Sesshin and retreat
I don't live in Bloomington.
Can I come to retreat/sesshin at Sanshin?
When we're open for in-person practice, certainly. Nearly all retreat/sesshin participants at Sanshin are from out of town. You will not be joining a local community of practitioners who regularly practice together; you will be joining a pop-up community made up of practitioners from all over our global sangha who have gathered for the duration of the event. While local sangha members are of course welcome to participate in retreats/sesshin, they typically don't.
Do you offer scholarships to help cover event fees?
Information about scholarship funding is available here.
What's the difference between retreat and sesshin at Sanshin?
Retreats are less intensive, are not silent, and offer activities other than zazen. Genzo-e include lectures; one-day retreats may offer yoga, discussion, hands-on activities or mindful outdoor walks. You can see typical daily schedules for retreats and sesshin on the Schedules and calendars page.
What should I do to prepare for sesshin at Sanshin?
If you've been to sesshin at another dharma center, you will likely find Sanshin's style less complex and yet more intensive. The day consists solely of fourteen 50-minute periods of zazen, with three one-hour meal periods and about six hours of sleep (if you're staying on campus; less if you're commuting). There is no liturgy, no dokusan, no work period, no dharma talk, and meals are buffet-style. We don't attempt to recreate daily life in a Japanese training temple. We just sit shikantaza and let go of thought.
Before sesshin, please familiarize yourself with the sesshin guidelines as well as the forms we use. Reading the chapter of Opening the Hand of Thought that explains "sesshin without toys" is also a very helpful preparation. If you're not used to sitting 50-minute periods, try a few before you arrive here for sesshin. You will probably discover that you can sit for a longer time than you thought you could. During the sesshin, you may certainly move from cushion to bench to chair and back as your body requires, and many people do. If it's necessary to take a period out to rest, you may do that. This style of sesshin is not designed to be harsh, intimidating or an ego-driven test of endurance -- as Okumura Roshi says, "Our practice is not a torture." It's designed to create a container that allows us to put absolutely everything else aside and focus solely on taking the zazen posture, breathing deeply, keeping the eyes open and letting go of thought. For that reason, it's a rare opportunity.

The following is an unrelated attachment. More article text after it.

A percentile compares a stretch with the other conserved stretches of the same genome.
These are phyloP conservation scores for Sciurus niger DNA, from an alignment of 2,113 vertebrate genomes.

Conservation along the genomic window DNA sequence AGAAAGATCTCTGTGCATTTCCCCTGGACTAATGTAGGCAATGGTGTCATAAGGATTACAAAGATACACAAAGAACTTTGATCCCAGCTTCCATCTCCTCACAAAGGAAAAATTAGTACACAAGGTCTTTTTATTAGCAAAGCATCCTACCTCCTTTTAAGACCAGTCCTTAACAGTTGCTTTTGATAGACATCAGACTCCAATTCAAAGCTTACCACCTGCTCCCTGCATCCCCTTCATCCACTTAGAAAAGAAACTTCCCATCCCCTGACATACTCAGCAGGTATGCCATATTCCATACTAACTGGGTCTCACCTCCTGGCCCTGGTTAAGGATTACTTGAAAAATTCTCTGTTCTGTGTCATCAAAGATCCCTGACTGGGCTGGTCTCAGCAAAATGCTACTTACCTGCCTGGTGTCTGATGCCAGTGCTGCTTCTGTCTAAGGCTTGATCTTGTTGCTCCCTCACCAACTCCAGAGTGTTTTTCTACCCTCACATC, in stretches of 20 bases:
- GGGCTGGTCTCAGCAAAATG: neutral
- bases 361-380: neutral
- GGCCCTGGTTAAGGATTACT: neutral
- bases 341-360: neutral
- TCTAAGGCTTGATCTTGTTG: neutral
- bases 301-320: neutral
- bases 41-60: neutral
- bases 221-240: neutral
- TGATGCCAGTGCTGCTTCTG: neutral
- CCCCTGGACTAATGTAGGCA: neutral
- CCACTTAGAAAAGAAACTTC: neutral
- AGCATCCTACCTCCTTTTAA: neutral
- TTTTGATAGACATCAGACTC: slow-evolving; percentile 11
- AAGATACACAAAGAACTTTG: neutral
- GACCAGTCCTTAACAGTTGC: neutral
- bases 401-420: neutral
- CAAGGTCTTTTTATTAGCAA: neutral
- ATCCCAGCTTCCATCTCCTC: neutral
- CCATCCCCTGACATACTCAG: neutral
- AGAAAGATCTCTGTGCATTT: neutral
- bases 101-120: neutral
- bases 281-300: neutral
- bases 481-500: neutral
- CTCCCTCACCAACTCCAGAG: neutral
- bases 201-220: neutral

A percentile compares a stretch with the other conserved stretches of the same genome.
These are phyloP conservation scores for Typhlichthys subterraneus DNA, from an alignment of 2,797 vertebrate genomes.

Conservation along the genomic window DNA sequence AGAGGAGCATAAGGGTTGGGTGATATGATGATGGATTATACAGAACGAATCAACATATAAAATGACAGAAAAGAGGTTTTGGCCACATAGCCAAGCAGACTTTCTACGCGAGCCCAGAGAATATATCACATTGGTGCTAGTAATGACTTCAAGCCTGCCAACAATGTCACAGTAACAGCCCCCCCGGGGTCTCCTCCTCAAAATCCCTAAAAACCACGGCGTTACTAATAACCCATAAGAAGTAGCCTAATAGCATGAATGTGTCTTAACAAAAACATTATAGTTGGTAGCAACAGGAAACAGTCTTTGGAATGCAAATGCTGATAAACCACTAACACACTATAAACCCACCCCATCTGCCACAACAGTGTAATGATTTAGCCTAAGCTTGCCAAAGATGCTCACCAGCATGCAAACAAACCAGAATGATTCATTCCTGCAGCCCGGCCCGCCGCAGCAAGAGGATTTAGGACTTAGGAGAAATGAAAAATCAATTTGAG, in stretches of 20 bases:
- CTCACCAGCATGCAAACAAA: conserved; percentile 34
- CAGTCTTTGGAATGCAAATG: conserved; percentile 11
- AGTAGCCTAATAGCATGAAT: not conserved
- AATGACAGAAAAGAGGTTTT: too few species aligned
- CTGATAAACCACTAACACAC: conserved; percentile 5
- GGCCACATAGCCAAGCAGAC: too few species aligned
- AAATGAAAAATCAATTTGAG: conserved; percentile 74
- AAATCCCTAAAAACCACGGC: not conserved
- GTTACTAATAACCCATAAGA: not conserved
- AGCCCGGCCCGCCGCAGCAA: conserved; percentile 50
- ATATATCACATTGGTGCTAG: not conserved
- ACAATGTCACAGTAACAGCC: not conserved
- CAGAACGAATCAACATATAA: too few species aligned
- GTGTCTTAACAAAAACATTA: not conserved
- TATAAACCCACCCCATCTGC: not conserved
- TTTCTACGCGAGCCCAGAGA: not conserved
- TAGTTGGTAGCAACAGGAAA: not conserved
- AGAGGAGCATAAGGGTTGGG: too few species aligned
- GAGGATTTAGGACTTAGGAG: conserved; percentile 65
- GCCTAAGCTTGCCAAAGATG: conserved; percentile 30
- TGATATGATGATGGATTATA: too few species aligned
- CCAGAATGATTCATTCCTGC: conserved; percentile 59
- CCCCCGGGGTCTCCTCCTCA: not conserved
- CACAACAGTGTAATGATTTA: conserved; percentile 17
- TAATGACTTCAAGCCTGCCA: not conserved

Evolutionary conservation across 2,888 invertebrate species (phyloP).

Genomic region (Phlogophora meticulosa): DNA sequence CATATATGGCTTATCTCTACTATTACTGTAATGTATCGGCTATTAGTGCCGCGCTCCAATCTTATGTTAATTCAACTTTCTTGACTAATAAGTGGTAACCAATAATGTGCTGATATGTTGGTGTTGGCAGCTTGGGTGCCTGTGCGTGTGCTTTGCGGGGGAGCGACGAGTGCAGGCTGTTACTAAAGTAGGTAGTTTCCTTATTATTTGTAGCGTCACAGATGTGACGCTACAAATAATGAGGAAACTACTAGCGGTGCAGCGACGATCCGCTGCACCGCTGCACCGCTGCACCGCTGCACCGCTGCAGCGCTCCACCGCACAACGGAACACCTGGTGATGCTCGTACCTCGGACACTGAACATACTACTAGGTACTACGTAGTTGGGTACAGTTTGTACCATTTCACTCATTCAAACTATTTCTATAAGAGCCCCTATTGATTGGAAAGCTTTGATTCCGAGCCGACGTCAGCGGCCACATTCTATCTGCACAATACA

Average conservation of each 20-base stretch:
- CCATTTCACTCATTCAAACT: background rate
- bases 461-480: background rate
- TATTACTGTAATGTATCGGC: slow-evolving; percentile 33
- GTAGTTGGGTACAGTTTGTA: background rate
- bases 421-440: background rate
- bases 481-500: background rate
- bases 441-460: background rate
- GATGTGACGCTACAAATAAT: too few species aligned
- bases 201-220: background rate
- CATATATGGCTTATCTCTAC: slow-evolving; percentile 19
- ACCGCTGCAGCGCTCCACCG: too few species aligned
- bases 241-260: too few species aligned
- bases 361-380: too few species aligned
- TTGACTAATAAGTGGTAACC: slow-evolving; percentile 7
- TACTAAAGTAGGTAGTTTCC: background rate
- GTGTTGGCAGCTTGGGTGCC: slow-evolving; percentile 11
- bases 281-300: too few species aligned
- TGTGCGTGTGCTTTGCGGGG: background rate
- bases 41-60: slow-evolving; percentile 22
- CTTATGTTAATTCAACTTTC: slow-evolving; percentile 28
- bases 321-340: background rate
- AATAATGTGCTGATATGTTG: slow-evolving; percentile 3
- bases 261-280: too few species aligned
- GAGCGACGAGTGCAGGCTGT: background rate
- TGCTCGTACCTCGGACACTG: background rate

Do I need to bring these things for sesshin or retreat?
If I'm tired, can I skip parts of the sesshin or retreat day in order to get more sleep?
It's probably safe to say that nobody gets "enough" sleep during sesshin. A look at the daily schedule will show you that you will get six hours a night at most if you're staying on campus, and less if you're commuting. If your roommate snores, if you've traveled across time zones to get here, if you have sleep disorders or if you don't sleep well away from home, you will be additionally fatigued. The retreat day starts an hour later than the sesshin day, and there may be some personal time in the afternoon during which to take a short rest. In general, however, you can put aside any expectations about being well-rested during sesshin or retreat.
How much of the sesshin or retreat to miss in order to nap is your decision. However, unless you have a tent or a car, there is nowhere for you to sleep at Sanshin during the day. Also, please don't skip meals since the food we will have bought and prepared for you will be wasted.